Take the 2-minute tour ×
Stack Overflow is a question and answer site for professional and enthusiast programmers. It's 100% free, no registration required.

I have to parse an input string in python and extract certain parts from it.

the format of the string is

(xx,yyy,(aa,bb,...)) // Inner parenthesis can hold one or more characters in it

I want a function to return xx, yyyy and a list containing aa, bb ... etc

I can ofcourse do it by trying to split of the parenthesis and stuff but I want to know if there a proper pythonic way of extracting such info from a string

I have this code which works, but is there a better way to do it (without regex)

def processInput(inputStr):
    value = inputStr.strip()[1:-1]
    parts = value.split(',', 2)
    return parts[0], parts[1], (parts[2].strip()[1:-1]).split(',')
share|improve this question
1  
If the inner values were quoted you could actually just eval() it, although I certainly wouldn't recommend it :) –  Michael Mrozek Jul 1 '10 at 2:33
    
gskinner.com/RegExr –  Austin Kelley Way Jul 1 '10 at 3:35
add comment

6 Answers

up vote 3 down vote accepted

If you're allergic to REs, you could use pyparsing:

>>> import pyparsing as p
>>> ope, clo, com = map(p.Suppress, '(),')
>>> w = p.Word(p.alphas)
>>> s = ope + w + com + w + com + ope + p.delimitedList(w) + clo + clo
>>> x = '(xx,yyy,(aa,bb,cc))'
>>> list(s.parseString(x))
['xx', 'yyy', 'aa', 'bb', 'cc']

pyparsing also makes it easy to control the exact form of results (e.g. by grouping the last 3 items into their own sublist), if you want. But I think the nicest aspect is how natural (depending on how much space you want to devote to it) you can make the "grammar specification" read: an open paren, a word, a comma, a word, a comma, an open paren, a delimited list of words, two closed parentheses (if you find the assignment to s above not so easy to read, I guess it's my fault for not choosing longer identifiers;-).

share|improve this answer
    
Alex, you silver-tongued devil! I think we probably posted within a minute of each other! –  Paul McGuire Jul 1 '10 at 5:22
    
@Paul, yep - your post wasn't there as I started writing mine and I'm pretty sure the reverse also holds, so we must have been writing them pretty much at the same time! –  Alex Martelli Jul 1 '10 at 5:29
add comment

If your parenthesis nesting can be arbitrarily deep, then regexen won't do, you'll need a state machine or a parser. Pyparsing supports recursive grammars using forward-declaration class Forward:

from pyparsing import *

LPAR,RPAR,COMMA = map(Suppress,"(),")
nestedParens = Forward()
listword = Word(alphas) | '...'
nestedParens << Group(LPAR + delimitedList(listword | nestedParens) + RPAR)

text = "(xx,yyy,(aa,bb,...))"
results = nestedParens.parseString(text).asList()
print results

text = "(xx,yyy,(aa,bb,(dd,ee),ff,...))"
results = nestedParens.parseString(text).asList()
print results

Prints:

[['xx', 'yyy', ['aa', 'bb', '...']]]
[['xx', 'yyy', ['aa', 'bb', ['dd', 'ee'], 'ff', '...']]]
share|improve this answer
    
+1 because it shows off a couple more advanced features of pyparsing while I was sticking with the very basics;-) –  Alex Martelli Jul 1 '10 at 5:31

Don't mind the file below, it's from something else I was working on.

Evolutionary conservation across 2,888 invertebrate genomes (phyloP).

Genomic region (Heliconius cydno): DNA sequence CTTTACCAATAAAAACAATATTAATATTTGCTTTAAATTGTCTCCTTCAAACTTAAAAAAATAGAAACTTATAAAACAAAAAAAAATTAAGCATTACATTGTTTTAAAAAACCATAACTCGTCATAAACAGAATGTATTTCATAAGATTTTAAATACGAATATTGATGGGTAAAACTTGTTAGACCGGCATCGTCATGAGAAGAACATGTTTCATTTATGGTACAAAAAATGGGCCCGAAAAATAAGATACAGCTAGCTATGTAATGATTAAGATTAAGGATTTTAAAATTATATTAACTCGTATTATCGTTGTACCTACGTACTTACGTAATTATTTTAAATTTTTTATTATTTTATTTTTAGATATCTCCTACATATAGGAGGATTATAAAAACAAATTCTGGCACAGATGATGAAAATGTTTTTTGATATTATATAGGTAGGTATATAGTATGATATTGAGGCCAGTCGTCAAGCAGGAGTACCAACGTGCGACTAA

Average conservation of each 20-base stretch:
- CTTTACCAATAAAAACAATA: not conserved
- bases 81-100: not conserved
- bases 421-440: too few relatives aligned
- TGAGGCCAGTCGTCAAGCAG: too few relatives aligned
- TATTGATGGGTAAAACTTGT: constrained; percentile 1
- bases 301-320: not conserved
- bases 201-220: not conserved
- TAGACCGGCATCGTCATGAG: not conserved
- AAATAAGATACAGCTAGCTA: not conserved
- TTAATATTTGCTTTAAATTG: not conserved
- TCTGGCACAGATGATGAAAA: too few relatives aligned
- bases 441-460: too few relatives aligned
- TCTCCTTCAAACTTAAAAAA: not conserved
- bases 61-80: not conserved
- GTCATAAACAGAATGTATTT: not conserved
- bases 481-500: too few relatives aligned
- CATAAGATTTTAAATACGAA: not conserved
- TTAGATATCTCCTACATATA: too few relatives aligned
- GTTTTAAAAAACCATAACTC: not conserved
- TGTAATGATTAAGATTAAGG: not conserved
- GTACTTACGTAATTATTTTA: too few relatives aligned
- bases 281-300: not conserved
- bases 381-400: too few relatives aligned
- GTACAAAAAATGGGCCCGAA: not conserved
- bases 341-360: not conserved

add comment

Let's use regular expressions!

/\(([^,]+),([^,]+),\(([^)]+)\)\)/

Match against that, first capturing group contains xx, second contains yyy, split the third on , and you have your list.

share|improve this answer
    
Totally unrelated aside..it reminds me of this XKCD: xkcd.com/208 –  Caladain Jul 1 '10 at 2:34
    
using regex is definitely one good way, is there anyway to create an expression like sortof a reverse printf and use that to extract required parts? –  randomThought Jul 1 '10 at 2:35
    
There's a sscanf function in C, but I don't know whether Python has an equivalent in its standard library. Maybe somebody's implemented it in a third-party library. –  David Z Jul 1 '10 at 2:40
add comment

How about like this?

>>> import ast
>>> import re
>>>
>>> s="(xx,yyy,(aa,bb,ccc))"
>>> x=re.sub("(\w+)",'"\\1"',s)
# '("xx","yyy",("aa","bb","ccc"))'
>>> ast.literal_eval(x)
('xx', 'yyy', ('aa', 'bb', 'ccc'))
>>>
share|improve this answer
add comment

I don't know that this is better, but it's a different way to do it. Using the regex previously suggested

 def processInput(inputStr):
        value = [re.sub('\(*\)*','',i) for i in inputStr.split(',')]
        return value[0], value[1], value[2:]

Alternatively, you could use two chained replace functions in lieu of the regex.

share|improve this answer
add comment

Your solution is decent (simple, efficient). You could use regular expressions to restrict the syntax if you don't trust your data source.

import re
parser_re = re.compile(r'\(([^,)]+),([^,)]+),\(([^)]+)\)')
def parse(input):
    m = parser_re.match(input)
    if m:
        first = m.group(1)
        second = m.group(2)
        rest = m.group(3).split(",")
        return (first, second, rest)
    else:
        return None

print parse( '(xx,yy,(aa,bb,cc,dd))' )
print parse( 'xx,yy,(aa,bb,cc,dd)' ) # doesn't parse, returns None

# can use this to unpack the various parts.
# first,second,rest = parse(...)

Prints:

('xx', 'yy', ['aa', 'bb', 'cc', 'dd'])
None
share|improve this answer
add comment

Your Answer

 
discard

By posting your answer, you agree to the privacy policy and terms of service.

Not the answer you're looking for? Browse other questions tagged or ask your own question.